When to Negotiate
Negotiation on a sales deal should only be reserved for key customers, and only when not doing so would result in both sides losing out because a deal or relationship will otherwise fall apart. Or, for that very lucrative opportunity when the customer needs to feel they’ve made the right, and long-term, decision to go with a supplier that will work with them.
Ironically, the eventual success or failure of most negotiations is decided before both parties sit down at the table because successful negotiations depend on the amount of planning that both seller and customer invest, as well as their commitment to working toward a win-win outcome. In order to improve the chances for a win-win outcome, these four qualifying criteria must be met before any negotiation begins:
- The salesperson or organization overtly states the price, deliverables, terms and conditions of the proposition.
- The customer raises an objection that the salesperson or organization cannot overcome with benefits.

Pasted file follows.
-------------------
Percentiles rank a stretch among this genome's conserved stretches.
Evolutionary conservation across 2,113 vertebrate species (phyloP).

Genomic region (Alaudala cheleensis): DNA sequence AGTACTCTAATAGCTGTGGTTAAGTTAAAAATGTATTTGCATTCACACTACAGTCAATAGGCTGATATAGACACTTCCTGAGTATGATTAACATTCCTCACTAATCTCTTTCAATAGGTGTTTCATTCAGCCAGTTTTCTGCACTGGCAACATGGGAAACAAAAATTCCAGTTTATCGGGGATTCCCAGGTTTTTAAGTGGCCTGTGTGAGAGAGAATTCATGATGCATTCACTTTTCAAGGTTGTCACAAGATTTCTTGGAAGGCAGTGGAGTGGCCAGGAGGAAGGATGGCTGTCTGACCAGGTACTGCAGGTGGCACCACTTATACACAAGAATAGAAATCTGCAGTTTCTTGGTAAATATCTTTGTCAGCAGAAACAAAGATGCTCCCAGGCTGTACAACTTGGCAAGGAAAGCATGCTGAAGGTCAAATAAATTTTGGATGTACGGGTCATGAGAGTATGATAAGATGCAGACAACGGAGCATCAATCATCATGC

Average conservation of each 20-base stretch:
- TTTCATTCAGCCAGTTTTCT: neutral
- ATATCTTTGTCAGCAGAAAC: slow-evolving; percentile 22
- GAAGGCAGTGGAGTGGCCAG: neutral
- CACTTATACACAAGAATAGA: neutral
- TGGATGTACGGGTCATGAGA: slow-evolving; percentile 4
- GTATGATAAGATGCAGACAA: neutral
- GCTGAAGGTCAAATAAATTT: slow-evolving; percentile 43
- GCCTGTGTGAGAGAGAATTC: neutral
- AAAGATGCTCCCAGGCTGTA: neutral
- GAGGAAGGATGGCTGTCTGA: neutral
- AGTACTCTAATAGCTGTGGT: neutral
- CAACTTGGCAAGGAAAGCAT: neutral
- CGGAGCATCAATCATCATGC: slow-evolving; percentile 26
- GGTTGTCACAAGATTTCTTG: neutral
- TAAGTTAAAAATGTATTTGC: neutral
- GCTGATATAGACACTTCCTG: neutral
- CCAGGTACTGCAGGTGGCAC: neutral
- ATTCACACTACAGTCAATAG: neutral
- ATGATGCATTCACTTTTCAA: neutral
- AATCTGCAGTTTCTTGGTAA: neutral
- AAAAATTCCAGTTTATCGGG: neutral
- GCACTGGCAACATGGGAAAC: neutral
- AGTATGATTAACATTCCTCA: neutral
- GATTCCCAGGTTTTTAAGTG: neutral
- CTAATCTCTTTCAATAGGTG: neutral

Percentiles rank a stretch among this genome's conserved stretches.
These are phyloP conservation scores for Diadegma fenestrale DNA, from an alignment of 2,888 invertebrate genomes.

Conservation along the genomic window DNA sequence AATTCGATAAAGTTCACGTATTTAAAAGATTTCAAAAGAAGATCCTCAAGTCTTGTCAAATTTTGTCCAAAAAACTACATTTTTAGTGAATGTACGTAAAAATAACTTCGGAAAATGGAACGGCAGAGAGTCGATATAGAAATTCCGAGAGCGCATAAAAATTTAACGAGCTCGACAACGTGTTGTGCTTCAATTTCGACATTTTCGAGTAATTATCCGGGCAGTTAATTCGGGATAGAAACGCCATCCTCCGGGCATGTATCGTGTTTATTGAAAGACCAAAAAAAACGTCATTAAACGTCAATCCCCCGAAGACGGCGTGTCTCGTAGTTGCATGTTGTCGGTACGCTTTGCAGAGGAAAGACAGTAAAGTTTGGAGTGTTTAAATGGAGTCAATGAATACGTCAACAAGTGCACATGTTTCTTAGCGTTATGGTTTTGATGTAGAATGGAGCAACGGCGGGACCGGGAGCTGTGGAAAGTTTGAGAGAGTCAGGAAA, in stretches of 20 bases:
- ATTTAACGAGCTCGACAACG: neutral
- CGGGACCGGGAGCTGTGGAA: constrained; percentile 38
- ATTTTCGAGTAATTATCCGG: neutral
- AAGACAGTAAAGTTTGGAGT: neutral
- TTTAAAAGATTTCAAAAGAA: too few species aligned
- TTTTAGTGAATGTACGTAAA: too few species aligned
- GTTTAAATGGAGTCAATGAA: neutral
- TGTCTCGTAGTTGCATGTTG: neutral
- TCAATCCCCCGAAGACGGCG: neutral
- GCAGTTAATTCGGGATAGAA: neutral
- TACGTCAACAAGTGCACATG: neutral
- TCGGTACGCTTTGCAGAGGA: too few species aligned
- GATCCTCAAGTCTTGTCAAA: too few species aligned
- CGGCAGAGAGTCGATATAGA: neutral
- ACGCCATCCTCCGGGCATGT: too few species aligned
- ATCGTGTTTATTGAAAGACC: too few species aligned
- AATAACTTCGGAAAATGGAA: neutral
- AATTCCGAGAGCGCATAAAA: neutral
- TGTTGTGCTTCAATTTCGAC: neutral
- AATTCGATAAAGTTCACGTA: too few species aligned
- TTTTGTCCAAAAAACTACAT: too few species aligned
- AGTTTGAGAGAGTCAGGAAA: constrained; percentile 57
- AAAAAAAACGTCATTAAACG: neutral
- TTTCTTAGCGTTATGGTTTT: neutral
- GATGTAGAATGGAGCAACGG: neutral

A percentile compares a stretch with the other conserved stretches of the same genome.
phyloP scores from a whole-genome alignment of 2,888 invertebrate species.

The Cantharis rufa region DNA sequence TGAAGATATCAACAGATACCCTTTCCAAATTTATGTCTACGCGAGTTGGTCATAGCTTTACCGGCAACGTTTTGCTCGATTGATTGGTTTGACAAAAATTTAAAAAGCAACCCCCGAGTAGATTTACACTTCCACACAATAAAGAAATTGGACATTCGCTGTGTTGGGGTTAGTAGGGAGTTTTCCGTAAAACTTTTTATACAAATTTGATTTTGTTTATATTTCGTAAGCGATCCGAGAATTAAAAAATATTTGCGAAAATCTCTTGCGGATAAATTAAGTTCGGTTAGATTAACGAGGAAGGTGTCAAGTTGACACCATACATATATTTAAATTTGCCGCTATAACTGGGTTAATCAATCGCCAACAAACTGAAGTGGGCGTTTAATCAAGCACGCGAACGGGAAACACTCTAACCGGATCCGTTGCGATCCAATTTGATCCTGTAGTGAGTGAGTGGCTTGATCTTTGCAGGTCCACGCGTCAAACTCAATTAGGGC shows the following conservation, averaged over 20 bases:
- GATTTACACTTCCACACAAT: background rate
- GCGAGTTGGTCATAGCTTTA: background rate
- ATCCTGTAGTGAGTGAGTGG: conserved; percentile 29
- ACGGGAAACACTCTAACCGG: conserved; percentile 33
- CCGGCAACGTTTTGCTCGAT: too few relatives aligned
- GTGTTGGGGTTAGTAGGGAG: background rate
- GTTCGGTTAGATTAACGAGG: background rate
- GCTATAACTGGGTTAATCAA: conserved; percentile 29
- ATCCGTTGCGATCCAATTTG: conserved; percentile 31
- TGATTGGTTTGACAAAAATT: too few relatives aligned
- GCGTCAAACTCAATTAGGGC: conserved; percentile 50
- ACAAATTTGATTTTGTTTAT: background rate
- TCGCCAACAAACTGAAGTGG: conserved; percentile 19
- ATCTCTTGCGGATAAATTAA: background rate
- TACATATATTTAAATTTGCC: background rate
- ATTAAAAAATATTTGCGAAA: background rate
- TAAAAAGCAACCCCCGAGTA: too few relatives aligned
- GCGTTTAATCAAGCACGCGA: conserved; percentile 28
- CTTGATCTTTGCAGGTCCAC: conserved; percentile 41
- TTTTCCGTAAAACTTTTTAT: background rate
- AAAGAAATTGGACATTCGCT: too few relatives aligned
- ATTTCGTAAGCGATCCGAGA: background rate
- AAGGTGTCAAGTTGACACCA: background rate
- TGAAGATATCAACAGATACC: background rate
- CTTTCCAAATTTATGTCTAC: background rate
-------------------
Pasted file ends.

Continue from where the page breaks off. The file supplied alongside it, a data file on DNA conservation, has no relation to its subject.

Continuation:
- Both parties confirm that all objections have been raised and are on the negotiation table.
- Except for these differences, the customer indicates there is a conditional commitment to do business.
If any of the four criteria are not met, the salesperson or the customer will not be able to negotiate a win-win outcome. Someone is going to lose—period. It’s not unusual for salespeople to ignore or overlook the last of the above list of criteria. The salesperson needs to somehow state, “Except for the items that separate us, we have a deal?” That conditional commitment must be secured. Engaging in negotiation without it could prove detrimental to the sales effort.